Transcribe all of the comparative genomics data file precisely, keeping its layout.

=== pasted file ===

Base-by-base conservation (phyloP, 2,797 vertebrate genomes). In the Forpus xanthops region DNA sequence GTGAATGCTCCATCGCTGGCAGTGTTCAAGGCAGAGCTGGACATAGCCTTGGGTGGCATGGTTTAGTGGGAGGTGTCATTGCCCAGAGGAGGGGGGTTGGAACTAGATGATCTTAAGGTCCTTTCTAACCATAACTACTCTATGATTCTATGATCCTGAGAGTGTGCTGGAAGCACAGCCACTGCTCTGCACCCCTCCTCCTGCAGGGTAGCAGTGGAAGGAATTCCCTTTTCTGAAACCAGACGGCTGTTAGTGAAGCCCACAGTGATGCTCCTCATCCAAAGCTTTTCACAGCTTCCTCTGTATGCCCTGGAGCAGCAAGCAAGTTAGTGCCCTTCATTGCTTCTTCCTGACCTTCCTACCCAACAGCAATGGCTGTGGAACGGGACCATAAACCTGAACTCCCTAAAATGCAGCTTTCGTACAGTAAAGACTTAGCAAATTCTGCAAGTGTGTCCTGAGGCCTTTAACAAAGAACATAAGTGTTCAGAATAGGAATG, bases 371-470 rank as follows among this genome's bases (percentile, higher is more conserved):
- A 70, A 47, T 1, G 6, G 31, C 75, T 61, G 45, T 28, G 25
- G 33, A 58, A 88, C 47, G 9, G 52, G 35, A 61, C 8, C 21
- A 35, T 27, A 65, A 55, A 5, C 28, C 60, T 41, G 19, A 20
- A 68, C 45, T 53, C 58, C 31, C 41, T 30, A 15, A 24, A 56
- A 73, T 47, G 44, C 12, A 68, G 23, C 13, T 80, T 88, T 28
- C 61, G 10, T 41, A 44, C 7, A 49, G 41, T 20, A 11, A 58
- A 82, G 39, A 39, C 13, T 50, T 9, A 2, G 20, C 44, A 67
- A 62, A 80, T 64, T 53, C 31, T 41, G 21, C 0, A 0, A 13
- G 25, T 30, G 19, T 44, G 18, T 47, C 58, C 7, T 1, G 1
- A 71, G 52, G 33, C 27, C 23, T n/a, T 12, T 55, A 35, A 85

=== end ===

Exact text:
Base-by-base conservation (phyloP, 2,797 vertebrate genomes). In the Forpus xanthops region DNA sequence GTGAATGCTCCATCGCTGGCAGTGTTCAAGGCAGAGCTGGACATAGCCTTGGGTGGCATGGTTTAGTGGGAGGTGTCATTGCCCAGAGGAGGGGGGTTGGAACTAGATGATCTTAAGGTCCTTTCTAACCATAACTACTCTATGATTCTATGATCCTGAGAGTGTGCTGGAAGCACAGCCACTGCTCTGCACCCCTCCTCCTGCAGGGTAGCAGTGGAAGGAATTCCCTTTTCTGAAACCAGACGGCTGTTAGTGAAGCCCACAGTGATGCTCCTCATCCAAAGCTTTTCACAGCTTCCTCTGTATGCCCTGGAGCAGCAAGCAAGTTAGTGCCCTTCATTGCTTCTTCCTGACCTTCCTACCCAACAGCAATGGCTGTGGAACGGGACCATAAACCTGAACTCCCTAAAATGCAGCTTTCGTACAGTAAAGACTTAGCAAATTCTGCAAGTGTGTCCTGAGGCCTTTAACAAAGAACATAAGTGTTCAGAATAGGAATG, bases 371-470 rank as follows among this genome's bases (percentile, higher is more conserved):
- A 70, A 47, T 1, G 6, G 31, C 75, T 61, G 45, T 28, G 25
- G 33, A 58, A 88, C 47, G 9, G 52, G 35, A 61, C 8, C 21
- A 35, T 27, A 65, A 55, A 5, C 28, C 60, T 41, G 19, A 20
- A 68, C 45, T 53, C 58, C 31, C 41, T 30, A 15, A 24, A 56
- A 73, T 47, G 44, C 12, A 68, G 23, C 13, T 80, T 88, T 28
- C 61, G 10, T 41, A 44, C 7, A 49, G 41, T 20, A 11, A 58
- A 82, G 39, A 39, C 13, T 50, T 9, A 2, G 20, C 44, A 67
- A 62, A 80, T 64, T 53, C 31, T 41, G 21, C 0, A 0, A 13
- G 25, T 30, G 19, T 44, G 18, T 47, C 58, C 7, T 1, G 1
- A 71, G 52, G 33, C 27, C 23, T n/a, T 12, T 55, A 35, A 85